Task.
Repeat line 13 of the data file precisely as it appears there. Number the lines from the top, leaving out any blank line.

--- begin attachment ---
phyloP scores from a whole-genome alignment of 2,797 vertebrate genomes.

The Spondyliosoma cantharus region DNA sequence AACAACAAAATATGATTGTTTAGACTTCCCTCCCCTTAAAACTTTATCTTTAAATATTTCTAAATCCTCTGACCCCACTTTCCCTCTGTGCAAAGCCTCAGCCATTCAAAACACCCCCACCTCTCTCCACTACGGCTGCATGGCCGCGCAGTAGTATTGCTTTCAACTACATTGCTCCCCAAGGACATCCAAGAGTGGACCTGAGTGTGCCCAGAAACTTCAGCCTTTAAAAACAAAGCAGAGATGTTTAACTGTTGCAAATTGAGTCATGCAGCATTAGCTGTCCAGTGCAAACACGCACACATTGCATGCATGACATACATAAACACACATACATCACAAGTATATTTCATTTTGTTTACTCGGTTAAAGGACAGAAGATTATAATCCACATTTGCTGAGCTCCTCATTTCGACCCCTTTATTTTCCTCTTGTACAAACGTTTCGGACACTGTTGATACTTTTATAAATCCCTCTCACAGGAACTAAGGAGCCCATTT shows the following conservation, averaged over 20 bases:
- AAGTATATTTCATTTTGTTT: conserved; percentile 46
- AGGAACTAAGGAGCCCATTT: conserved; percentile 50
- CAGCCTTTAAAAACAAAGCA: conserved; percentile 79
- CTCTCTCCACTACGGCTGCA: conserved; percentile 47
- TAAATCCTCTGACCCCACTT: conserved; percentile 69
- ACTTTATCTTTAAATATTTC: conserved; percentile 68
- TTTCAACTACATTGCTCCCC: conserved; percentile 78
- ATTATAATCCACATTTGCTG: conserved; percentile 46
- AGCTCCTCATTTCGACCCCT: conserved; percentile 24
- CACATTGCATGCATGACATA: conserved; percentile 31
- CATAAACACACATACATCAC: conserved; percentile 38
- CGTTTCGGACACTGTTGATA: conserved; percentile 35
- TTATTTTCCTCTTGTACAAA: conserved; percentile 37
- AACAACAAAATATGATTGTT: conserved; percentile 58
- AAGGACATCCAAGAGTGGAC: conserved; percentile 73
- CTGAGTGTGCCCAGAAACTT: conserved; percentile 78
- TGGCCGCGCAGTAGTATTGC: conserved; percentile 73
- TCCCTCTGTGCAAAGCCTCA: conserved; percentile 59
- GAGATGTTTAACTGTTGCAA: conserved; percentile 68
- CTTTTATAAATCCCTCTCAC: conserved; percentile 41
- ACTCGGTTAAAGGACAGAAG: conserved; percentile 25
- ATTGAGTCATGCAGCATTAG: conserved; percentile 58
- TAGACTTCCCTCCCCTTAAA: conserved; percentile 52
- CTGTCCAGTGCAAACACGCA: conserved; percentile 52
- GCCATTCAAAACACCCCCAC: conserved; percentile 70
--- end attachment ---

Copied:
- CATAAACACACATACATCAC: conserved; percentile 38